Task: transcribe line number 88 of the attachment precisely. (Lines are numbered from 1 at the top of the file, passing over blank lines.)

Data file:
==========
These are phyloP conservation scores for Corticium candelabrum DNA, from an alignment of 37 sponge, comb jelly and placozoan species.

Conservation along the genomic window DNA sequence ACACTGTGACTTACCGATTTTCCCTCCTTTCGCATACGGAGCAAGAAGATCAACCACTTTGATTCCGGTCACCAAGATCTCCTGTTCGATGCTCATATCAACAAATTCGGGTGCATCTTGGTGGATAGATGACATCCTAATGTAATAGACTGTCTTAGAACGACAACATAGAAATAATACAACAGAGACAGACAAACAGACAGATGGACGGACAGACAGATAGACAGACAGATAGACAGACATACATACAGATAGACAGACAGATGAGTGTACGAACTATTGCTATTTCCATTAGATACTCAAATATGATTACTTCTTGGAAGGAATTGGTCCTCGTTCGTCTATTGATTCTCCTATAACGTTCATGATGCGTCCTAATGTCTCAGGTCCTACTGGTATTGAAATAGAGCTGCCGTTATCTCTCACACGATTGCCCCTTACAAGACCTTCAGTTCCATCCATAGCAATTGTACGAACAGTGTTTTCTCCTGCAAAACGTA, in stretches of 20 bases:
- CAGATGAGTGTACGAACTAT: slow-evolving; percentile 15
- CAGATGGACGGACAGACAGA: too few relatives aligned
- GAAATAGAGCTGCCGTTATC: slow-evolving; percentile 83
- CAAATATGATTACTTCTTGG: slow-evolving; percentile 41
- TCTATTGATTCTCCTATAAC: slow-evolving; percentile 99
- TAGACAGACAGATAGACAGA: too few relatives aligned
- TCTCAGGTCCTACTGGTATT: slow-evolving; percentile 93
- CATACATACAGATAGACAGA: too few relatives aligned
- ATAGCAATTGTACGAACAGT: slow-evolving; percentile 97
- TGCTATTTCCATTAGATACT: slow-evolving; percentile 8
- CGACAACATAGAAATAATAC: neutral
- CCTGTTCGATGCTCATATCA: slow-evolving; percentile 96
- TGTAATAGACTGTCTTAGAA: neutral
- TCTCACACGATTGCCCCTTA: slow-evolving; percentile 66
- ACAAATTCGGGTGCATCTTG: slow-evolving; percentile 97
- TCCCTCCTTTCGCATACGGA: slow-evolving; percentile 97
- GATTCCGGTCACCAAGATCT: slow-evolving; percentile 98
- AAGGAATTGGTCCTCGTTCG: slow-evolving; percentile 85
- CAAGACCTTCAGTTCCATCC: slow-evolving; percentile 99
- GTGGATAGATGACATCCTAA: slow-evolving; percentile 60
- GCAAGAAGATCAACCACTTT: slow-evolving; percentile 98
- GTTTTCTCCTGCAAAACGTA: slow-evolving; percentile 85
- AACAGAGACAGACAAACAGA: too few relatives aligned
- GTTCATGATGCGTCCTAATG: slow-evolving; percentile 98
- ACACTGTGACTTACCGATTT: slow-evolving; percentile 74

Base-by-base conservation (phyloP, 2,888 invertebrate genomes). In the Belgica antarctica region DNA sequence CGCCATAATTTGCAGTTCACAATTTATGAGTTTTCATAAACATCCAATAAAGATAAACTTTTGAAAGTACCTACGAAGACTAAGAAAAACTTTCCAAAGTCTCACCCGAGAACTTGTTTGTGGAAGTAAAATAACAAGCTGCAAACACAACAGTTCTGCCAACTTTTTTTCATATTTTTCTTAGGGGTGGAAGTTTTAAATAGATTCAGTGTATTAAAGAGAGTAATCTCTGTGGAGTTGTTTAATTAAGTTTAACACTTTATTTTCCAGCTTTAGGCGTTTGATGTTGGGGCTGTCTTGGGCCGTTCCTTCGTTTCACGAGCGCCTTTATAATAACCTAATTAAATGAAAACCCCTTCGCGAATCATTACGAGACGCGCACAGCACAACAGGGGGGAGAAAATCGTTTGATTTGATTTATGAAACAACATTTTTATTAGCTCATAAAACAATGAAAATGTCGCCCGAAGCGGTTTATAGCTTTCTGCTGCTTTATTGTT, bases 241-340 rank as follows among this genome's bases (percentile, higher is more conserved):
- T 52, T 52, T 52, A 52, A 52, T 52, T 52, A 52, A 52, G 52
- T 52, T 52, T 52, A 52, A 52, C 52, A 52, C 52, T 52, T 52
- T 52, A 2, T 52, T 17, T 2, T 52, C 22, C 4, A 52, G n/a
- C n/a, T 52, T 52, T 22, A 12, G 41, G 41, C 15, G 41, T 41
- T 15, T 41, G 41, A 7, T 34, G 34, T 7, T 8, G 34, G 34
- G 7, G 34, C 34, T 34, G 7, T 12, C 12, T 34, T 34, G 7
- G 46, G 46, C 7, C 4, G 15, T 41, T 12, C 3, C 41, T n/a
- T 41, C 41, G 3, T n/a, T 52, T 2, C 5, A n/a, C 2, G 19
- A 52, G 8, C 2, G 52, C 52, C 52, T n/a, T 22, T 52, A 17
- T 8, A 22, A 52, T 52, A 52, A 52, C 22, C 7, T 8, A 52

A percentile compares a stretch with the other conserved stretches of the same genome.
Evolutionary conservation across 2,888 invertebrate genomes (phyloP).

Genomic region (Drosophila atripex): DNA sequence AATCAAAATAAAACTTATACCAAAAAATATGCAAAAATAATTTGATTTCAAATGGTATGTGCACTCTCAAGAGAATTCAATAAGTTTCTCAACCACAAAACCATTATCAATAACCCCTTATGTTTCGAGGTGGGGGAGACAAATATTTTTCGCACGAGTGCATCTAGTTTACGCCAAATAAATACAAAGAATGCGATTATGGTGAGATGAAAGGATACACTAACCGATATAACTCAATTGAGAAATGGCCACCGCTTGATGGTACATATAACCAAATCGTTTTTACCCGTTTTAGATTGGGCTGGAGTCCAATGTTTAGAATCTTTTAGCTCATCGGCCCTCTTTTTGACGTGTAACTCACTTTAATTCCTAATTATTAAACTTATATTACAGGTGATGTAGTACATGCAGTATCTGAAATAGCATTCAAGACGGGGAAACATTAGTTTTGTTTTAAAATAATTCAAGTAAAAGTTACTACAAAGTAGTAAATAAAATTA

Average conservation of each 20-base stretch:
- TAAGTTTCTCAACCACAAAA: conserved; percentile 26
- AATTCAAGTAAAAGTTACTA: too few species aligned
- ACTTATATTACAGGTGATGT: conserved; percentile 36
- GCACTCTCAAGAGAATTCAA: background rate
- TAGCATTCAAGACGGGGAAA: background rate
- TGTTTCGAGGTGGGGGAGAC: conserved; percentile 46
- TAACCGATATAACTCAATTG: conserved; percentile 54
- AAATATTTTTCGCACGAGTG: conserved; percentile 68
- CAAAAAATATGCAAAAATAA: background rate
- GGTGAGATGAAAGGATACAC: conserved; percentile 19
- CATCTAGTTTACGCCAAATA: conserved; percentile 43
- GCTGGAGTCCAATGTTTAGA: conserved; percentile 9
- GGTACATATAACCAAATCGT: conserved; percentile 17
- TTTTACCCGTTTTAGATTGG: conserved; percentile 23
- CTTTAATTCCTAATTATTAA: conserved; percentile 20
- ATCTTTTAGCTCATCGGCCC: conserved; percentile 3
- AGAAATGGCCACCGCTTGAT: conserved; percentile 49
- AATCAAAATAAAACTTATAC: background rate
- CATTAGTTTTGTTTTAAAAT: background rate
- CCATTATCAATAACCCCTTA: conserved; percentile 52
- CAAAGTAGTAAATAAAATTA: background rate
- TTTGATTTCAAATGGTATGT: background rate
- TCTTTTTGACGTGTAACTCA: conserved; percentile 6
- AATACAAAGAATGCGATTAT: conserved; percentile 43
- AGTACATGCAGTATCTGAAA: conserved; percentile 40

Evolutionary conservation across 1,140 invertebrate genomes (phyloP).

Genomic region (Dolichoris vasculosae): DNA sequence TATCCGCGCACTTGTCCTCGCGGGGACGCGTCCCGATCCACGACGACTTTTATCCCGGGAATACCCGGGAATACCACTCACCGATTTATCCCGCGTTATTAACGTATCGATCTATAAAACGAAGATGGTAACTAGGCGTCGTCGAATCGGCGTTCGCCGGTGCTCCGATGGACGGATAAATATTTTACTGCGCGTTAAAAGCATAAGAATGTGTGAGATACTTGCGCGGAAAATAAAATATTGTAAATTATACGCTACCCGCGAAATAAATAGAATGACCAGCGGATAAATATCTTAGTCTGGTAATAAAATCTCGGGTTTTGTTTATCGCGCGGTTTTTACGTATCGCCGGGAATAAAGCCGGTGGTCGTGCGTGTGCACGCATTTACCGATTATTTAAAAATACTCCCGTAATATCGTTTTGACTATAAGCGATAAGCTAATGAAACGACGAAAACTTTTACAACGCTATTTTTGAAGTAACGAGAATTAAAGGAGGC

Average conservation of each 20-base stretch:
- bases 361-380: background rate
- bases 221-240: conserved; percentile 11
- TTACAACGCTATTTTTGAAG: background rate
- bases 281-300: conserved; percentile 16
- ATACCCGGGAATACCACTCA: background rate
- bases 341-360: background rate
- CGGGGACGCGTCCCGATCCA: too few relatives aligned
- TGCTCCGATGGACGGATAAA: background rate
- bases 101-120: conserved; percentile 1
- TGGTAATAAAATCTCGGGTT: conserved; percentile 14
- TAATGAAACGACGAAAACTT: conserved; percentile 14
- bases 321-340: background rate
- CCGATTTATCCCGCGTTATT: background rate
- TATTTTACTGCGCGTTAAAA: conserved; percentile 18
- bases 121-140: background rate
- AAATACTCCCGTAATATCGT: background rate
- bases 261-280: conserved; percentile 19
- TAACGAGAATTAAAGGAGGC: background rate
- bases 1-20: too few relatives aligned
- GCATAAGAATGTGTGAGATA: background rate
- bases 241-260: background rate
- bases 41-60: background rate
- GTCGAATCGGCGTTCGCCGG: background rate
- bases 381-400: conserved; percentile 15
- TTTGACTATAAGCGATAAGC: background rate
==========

- TAACGAGAATTAAAGGAGGC: background rate